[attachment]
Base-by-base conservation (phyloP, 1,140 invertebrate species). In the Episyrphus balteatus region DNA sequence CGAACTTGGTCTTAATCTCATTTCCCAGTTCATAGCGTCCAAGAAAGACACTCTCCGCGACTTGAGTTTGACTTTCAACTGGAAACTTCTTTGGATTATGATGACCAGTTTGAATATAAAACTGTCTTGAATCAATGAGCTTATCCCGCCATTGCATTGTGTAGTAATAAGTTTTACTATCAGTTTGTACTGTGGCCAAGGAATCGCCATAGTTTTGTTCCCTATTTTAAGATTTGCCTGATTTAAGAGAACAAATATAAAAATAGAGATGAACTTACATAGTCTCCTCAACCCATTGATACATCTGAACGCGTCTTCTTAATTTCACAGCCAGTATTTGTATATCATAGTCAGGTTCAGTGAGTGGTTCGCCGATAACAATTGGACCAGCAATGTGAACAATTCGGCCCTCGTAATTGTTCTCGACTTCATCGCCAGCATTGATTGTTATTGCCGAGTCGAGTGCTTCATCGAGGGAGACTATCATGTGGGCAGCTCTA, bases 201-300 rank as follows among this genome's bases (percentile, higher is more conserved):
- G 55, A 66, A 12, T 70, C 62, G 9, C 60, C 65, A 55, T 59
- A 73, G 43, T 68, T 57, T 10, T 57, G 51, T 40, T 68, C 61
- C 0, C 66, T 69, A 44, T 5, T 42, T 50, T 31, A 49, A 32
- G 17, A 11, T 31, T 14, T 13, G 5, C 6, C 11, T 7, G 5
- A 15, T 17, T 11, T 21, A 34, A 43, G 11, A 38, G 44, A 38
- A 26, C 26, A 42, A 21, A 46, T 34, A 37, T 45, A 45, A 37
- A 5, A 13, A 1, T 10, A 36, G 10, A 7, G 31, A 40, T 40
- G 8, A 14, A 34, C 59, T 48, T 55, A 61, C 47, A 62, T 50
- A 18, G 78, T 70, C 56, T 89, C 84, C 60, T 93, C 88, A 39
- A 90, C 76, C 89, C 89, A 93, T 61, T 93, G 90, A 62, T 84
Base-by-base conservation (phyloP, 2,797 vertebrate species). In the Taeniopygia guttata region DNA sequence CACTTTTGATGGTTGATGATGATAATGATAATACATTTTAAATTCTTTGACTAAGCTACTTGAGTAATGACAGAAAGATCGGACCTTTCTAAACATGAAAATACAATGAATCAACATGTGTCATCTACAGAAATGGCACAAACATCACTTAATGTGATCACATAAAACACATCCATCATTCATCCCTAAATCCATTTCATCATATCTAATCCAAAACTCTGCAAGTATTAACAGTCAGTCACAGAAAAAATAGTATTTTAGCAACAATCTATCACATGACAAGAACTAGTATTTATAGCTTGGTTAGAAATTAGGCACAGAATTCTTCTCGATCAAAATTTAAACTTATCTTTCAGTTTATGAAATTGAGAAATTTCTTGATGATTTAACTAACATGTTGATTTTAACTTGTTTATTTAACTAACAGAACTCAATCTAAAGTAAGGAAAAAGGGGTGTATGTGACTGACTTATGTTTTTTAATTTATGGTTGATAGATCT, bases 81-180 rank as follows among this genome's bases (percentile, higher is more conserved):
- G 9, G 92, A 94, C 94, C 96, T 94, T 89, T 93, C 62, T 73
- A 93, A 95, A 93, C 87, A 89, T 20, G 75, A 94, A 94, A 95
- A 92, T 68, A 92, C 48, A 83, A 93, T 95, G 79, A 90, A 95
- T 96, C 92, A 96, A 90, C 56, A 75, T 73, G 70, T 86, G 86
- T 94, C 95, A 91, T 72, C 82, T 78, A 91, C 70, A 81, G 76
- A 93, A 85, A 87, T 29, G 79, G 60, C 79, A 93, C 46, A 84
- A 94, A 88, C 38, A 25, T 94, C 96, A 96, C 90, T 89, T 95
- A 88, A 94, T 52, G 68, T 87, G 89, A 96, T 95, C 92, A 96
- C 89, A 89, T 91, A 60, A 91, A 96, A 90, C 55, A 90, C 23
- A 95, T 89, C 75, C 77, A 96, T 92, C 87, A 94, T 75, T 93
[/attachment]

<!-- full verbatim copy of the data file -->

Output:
Base-by-base conservation (phyloP, 1,140 invertebrate species). In the Episyrphus balteatus region DNA sequence CGAACTTGGTCTTAATCTCATTTCCCAGTTCATAGCGTCCAAGAAAGACACTCTCCGCGACTTGAGTTTGACTTTCAACTGGAAACTTCTTTGGATTATGATGACCAGTTTGAATATAAAACTGTCTTGAATCAATGAGCTTATCCCGCCATTGCATTGTGTAGTAATAAGTTTTACTATCAGTTTGTACTGTGGCCAAGGAATCGCCATAGTTTTGTTCCCTATTTTAAGATTTGCCTGATTTAAGAGAACAAATATAAAAATAGAGATGAACTTACATAGTCTCCTCAACCCATTGATACATCTGAACGCGTCTTCTTAATTTCACAGCCAGTATTTGTATATCATAGTCAGGTTCAGTGAGTGGTTCGCCGATAACAATTGGACCAGCAATGTGAACAATTCGGCCCTCGTAATTGTTCTCGACTTCATCGCCAGCATTGATTGTTATTGCCGAGTCGAGTGCTTCATCGAGGGAGACTATCATGTGGGCAGCTCTA, bases 201-300 rank as follows among this genome's bases (percentile, higher is more conserved):
- G 55, A 66, A 12, T 70, C 62, G 9, C 60, C 65, A 55, T 59
- A 73, G 43, T 68, T 57, T 10, T 57, G 51, T 40, T 68, C 61
- C 0, C 66, T 69, A 44, T 5, T 42, T 50, T 31, A 49, A 32
- G 17, A 11, T 31, T 14, T 13, G 5, C 6, C 11, T 7, G 5
- A 15, T 17, T 11, T 21, A 34, A 43, G 11, A 38, G 44, A 38
- A 26, C 26, A 42, A 21, A 46, T 34, A 37, T 45, A 45, A 37
- A 5, A 13, A 1, T 10, A 36, G 10, A 7, G 31, A 40, T 40
- G 8, A 14, A 34, C 59, T 48, T 55, A 61, C 47, A 62, T 50
- A 18, G 78, T 70, C 56, T 89, C 84, C 60, T 93, C 88, A 39
- A 90, C 76, C 89, C 89, A 93, T 61, T 93, G 90, A 62, T 84
Base-by-base conservation (phyloP, 2,797 vertebrate species). In the Taeniopygia guttata region DNA sequence CACTTTTGATGGTTGATGATGATAATGATAATACATTTTAAATTCTTTGACTAAGCTACTTGAGTAATGACAGAAAGATCGGACCTTTCTAAACATGAAAATACAATGAATCAACATGTGTCATCTACAGAAATGGCACAAACATCACTTAATGTGATCACATAAAACACATCCATCATTCATCCCTAAATCCATTTCATCATATCTAATCCAAAACTCTGCAAGTATTAACAGTCAGTCACAGAAAAAATAGTATTTTAGCAACAATCTATCACATGACAAGAACTAGTATTTATAGCTTGGTTAGAAATTAGGCACAGAATTCTTCTCGATCAAAATTTAAACTTATCTTTCAGTTTATGAAATTGAGAAATTTCTTGATGATTTAACTAACATGTTGATTTTAACTTGTTTATTTAACTAACAGAACTCAATCTAAAGTAAGGAAAAAGGGGTGTATGTGACTGACTTATGTTTTTTAATTTATGGTTGATAGATCT, bases 81-180 rank as follows among this genome's bases (percentile, higher is more conserved):
- G 9, G 92, A 94, C 94, C 96, T 94, T 89, T 93, C 62, T 73
- A 93, A 95, A 93, C 87, A 89, T 20, G 75, A 94, A 94, A 95
- A 92, T 68, A 92, C 48, A 83, A 93, T 95, G 79, A 90, A 95
- T 96, C 92, A 96, A 90, C 56, A 75, T 73, G 70, T 86, G 86
- T 94, C 95, A 91, T 72, C 82, T 78, A 91, C 70, A 81, G 76
- A 93, A 85, A 87, T 29, G 79, G 60, C 79, A 93, C 46, A 84
- A 94, A 88, C 38, A 25, T 94, C 96, A 96, C 90, T 89, T 95
- A 88, A 94, T 52, G 68, T 87, G 89, A 96, T 95, C 92, A 96
- C 89, A 89, T 91, A 60, A 91, A 96, A 90, C 55, A 90, C 23
- A 95, T 89, C 75, C 77, A 96, T 92, C 87, A 94, T 75, T 93